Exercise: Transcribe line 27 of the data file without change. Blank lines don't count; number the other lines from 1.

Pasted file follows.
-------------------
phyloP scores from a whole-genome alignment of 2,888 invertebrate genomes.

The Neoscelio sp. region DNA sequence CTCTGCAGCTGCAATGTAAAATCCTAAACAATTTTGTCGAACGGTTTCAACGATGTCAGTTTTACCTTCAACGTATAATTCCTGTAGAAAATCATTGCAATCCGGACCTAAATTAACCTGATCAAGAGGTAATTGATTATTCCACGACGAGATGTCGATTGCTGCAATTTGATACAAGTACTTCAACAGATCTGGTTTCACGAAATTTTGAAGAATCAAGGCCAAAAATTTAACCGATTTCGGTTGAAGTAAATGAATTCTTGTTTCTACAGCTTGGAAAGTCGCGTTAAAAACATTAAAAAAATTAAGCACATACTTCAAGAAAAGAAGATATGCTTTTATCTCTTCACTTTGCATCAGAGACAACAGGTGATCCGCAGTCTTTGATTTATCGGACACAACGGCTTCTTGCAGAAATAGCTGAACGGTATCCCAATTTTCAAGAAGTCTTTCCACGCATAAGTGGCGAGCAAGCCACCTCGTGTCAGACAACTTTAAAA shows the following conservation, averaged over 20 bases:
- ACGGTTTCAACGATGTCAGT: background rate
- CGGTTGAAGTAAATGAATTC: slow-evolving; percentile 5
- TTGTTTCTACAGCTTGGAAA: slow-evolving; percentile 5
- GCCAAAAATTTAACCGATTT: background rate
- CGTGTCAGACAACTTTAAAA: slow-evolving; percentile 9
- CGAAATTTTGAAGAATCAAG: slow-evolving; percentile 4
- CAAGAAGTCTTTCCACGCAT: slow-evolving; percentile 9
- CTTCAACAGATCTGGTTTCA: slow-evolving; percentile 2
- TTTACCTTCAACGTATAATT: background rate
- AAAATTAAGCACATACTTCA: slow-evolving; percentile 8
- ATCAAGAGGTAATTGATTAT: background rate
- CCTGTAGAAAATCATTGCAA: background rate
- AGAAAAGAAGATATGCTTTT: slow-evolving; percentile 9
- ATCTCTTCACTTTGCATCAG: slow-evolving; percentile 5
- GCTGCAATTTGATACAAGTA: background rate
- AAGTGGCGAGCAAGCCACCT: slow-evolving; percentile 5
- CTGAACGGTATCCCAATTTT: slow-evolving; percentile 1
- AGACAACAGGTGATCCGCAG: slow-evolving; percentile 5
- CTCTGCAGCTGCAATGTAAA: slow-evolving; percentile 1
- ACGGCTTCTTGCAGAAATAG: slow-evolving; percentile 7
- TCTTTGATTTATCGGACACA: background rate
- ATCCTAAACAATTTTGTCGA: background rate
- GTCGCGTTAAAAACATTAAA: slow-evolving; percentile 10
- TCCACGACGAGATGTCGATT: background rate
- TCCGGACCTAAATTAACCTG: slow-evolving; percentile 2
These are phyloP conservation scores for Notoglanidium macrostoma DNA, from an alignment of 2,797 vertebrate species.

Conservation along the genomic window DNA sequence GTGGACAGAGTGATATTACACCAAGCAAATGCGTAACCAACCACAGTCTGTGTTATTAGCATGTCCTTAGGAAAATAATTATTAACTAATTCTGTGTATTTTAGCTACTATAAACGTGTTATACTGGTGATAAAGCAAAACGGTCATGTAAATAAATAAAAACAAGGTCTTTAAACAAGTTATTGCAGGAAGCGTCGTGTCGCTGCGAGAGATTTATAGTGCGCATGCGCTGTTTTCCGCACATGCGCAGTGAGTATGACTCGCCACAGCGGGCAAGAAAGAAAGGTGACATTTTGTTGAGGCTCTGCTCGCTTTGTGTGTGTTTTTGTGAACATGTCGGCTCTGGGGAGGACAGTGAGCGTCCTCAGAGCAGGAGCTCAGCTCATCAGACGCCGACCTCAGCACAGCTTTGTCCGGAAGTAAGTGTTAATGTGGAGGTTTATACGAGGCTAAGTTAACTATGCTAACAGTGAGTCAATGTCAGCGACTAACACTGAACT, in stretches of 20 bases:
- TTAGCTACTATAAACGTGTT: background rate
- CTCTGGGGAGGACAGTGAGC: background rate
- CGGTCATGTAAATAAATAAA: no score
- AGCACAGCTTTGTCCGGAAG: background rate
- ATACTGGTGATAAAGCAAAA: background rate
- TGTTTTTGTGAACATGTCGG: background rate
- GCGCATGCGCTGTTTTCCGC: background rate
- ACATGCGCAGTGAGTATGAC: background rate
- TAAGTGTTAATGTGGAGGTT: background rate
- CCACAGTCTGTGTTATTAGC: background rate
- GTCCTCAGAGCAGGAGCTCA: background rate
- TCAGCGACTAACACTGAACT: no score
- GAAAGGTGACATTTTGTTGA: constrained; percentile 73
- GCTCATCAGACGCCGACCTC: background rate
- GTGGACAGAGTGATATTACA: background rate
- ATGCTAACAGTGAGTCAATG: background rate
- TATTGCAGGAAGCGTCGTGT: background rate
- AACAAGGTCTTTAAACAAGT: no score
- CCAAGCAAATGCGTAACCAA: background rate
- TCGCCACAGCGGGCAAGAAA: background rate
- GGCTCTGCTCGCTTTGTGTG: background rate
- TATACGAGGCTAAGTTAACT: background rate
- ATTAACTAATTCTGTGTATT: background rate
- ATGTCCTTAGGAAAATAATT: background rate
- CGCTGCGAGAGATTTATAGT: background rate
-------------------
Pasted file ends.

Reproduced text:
- TCCGGACCTAAATTAACCTG: slow-evolving; percentile 2